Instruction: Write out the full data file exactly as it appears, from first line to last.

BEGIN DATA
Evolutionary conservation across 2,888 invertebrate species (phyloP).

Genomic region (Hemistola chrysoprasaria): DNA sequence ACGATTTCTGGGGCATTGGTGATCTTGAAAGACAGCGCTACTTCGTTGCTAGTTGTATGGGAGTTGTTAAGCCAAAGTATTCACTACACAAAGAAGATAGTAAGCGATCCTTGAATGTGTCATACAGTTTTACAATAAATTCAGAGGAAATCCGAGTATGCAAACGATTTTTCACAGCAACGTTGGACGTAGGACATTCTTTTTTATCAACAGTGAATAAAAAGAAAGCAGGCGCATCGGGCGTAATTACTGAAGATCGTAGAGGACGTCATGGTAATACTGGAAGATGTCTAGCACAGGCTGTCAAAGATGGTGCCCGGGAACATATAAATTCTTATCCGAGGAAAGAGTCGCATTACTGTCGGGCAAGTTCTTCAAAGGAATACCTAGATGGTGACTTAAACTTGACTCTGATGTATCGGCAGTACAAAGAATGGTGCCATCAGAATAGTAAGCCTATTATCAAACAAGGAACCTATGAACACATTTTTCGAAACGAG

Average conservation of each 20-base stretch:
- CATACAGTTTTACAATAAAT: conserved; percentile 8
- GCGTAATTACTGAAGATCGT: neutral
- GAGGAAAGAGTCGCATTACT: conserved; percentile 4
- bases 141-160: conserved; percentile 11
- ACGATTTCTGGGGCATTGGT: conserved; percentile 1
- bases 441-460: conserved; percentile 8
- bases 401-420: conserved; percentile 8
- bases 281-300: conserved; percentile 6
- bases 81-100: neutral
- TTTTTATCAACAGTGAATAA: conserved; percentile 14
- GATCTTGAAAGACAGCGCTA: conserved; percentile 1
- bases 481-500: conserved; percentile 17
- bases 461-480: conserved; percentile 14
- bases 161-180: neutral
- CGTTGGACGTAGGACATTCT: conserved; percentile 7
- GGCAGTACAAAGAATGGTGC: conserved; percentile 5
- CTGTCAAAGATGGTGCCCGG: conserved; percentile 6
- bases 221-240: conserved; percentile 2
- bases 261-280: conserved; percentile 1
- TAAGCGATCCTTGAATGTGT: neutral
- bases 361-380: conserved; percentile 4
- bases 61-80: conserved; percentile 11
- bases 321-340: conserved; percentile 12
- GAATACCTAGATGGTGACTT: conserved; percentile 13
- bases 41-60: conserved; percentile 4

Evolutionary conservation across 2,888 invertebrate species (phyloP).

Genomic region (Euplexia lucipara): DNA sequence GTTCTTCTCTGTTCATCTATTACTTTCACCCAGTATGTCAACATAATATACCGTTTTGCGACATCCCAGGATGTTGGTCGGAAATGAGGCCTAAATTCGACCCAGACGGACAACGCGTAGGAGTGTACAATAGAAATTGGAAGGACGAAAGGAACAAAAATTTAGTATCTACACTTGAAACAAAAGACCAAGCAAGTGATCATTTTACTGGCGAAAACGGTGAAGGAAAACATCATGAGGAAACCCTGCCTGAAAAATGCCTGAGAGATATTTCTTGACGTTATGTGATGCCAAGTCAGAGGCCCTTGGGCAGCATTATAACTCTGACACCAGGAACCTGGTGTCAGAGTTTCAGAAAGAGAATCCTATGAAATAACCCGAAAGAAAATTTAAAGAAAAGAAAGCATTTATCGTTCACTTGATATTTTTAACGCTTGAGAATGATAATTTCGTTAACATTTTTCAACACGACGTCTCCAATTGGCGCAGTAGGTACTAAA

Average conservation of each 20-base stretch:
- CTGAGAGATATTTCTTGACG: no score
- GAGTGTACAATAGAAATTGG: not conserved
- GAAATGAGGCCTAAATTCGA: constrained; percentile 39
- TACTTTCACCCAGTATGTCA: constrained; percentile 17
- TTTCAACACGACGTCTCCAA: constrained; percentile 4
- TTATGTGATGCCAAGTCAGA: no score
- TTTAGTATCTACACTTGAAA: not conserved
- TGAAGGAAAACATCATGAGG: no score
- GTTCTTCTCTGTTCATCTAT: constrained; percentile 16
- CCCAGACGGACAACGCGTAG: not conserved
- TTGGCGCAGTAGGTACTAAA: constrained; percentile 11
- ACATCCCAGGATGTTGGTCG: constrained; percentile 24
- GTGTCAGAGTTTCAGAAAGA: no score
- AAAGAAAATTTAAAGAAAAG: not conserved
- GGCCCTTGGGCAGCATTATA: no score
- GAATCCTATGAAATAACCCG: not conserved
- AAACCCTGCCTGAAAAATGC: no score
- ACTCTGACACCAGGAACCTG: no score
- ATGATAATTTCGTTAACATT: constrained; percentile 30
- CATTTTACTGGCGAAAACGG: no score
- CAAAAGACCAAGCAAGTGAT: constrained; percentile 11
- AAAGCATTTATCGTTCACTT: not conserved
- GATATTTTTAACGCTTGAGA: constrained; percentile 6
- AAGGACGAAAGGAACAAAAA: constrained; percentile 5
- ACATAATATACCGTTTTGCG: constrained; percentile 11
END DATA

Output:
Evolutionary conservation across 2,888 invertebrate species (phyloP).

Genomic region (Hemistola chrysoprasaria): DNA sequence ACGATTTCTGGGGCATTGGTGATCTTGAAAGACAGCGCTACTTCGTTGCTAGTTGTATGGGAGTTGTTAAGCCAAAGTATTCACTACACAAAGAAGATAGTAAGCGATCCTTGAATGTGTCATACAGTTTTACAATAAATTCAGAGGAAATCCGAGTATGCAAACGATTTTTCACAGCAACGTTGGACGTAGGACATTCTTTTTTATCAACAGTGAATAAAAAGAAAGCAGGCGCATCGGGCGTAATTACTGAAGATCGTAGAGGACGTCATGGTAATACTGGAAGATGTCTAGCACAGGCTGTCAAAGATGGTGCCCGGGAACATATAAATTCTTATCCGAGGAAAGAGTCGCATTACTGTCGGGCAAGTTCTTCAAAGGAATACCTAGATGGTGACTTAAACTTGACTCTGATGTATCGGCAGTACAAAGAATGGTGCCATCAGAATAGTAAGCCTATTATCAAACAAGGAACCTATGAACACATTTTTCGAAACGAG

Average conservation of each 20-base stretch:
- CATACAGTTTTACAATAAAT: conserved; percentile 8
- GCGTAATTACTGAAGATCGT: neutral
- GAGGAAAGAGTCGCATTACT: conserved; percentile 4
- bases 141-160: conserved; percentile 11
- ACGATTTCTGGGGCATTGGT: conserved; percentile 1
- bases 441-460: conserved; percentile 8
- bases 401-420: conserved; percentile 8
- bases 281-300: conserved; percentile 6
- bases 81-100: neutral
- TTTTTATCAACAGTGAATAA: conserved; percentile 14
- GATCTTGAAAGACAGCGCTA: conserved; percentile 1
- bases 481-500: conserved; percentile 17
- bases 461-480: conserved; percentile 14
- bases 161-180: neutral
- CGTTGGACGTAGGACATTCT: conserved; percentile 7
- GGCAGTACAAAGAATGGTGC: conserved; percentile 5
- CTGTCAAAGATGGTGCCCGG: conserved; percentile 6
- bases 221-240: conserved; percentile 2
- bases 261-280: conserved; percentile 1
- TAAGCGATCCTTGAATGTGT: neutral
- bases 361-380: conserved; percentile 4
- bases 61-80: conserved; percentile 11
- bases 321-340: conserved; percentile 12
- GAATACCTAGATGGTGACTT: conserved; percentile 13
- bases 41-60: conserved; percentile 4

Evolutionary conservation across 2,888 invertebrate species (phyloP).

Genomic region (Euplexia lucipara): DNA sequence GTTCTTCTCTGTTCATCTATTACTTTCACCCAGTATGTCAACATAATATACCGTTTTGCGACATCCCAGGATGTTGGTCGGAAATGAGGCCTAAATTCGACCCAGACGGACAACGCGTAGGAGTGTACAATAGAAATTGGAAGGACGAAAGGAACAAAAATTTAGTATCTACACTTGAAACAAAAGACCAAGCAAGTGATCATTTTACTGGCGAAAACGGTGAAGGAAAACATCATGAGGAAACCCTGCCTGAAAAATGCCTGAGAGATATTTCTTGACGTTATGTGATGCCAAGTCAGAGGCCCTTGGGCAGCATTATAACTCTGACACCAGGAACCTGGTGTCAGAGTTTCAGAAAGAGAATCCTATGAAATAACCCGAAAGAAAATTTAAAGAAAAGAAAGCATTTATCGTTCACTTGATATTTTTAACGCTTGAGAATGATAATTTCGTTAACATTTTTCAACACGACGTCTCCAATTGGCGCAGTAGGTACTAAA

Average conservation of each 20-base stretch:
- CTGAGAGATATTTCTTGACG: no score
- GAGTGTACAATAGAAATTGG: not conserved
- GAAATGAGGCCTAAATTCGA: constrained; percentile 39
- TACTTTCACCCAGTATGTCA: constrained; percentile 17
- TTTCAACACGACGTCTCCAA: constrained; percentile 4
- TTATGTGATGCCAAGTCAGA: no score
- TTTAGTATCTACACTTGAAA: not conserved
- TGAAGGAAAACATCATGAGG: no score
- GTTCTTCTCTGTTCATCTAT: constrained; percentile 16
- CCCAGACGGACAACGCGTAG: not conserved
- TTGGCGCAGTAGGTACTAAA: constrained; percentile 11
- ACATCCCAGGATGTTGGTCG: constrained; percentile 24
- GTGTCAGAGTTTCAGAAAGA: no score
- AAAGAAAATTTAAAGAAAAG: not conserved
- GGCCCTTGGGCAGCATTATA: no score
- GAATCCTATGAAATAACCCG: not conserved
- AAACCCTGCCTGAAAAATGC: no score
- ACTCTGACACCAGGAACCTG: no score
- ATGATAATTTCGTTAACATT: constrained; percentile 30
- CATTTTACTGGCGAAAACGG: no score
- CAAAAGACCAAGCAAGTGAT: constrained; percentile 11
- AAAGCATTTATCGTTCACTT: not conserved
- GATATTTTTAACGCTTGAGA: constrained; percentile 6
- AAGGACGAAAGGAACAAAAA: constrained; percentile 5
- ACATAATATACCGTTTTGCG: constrained; percentile 11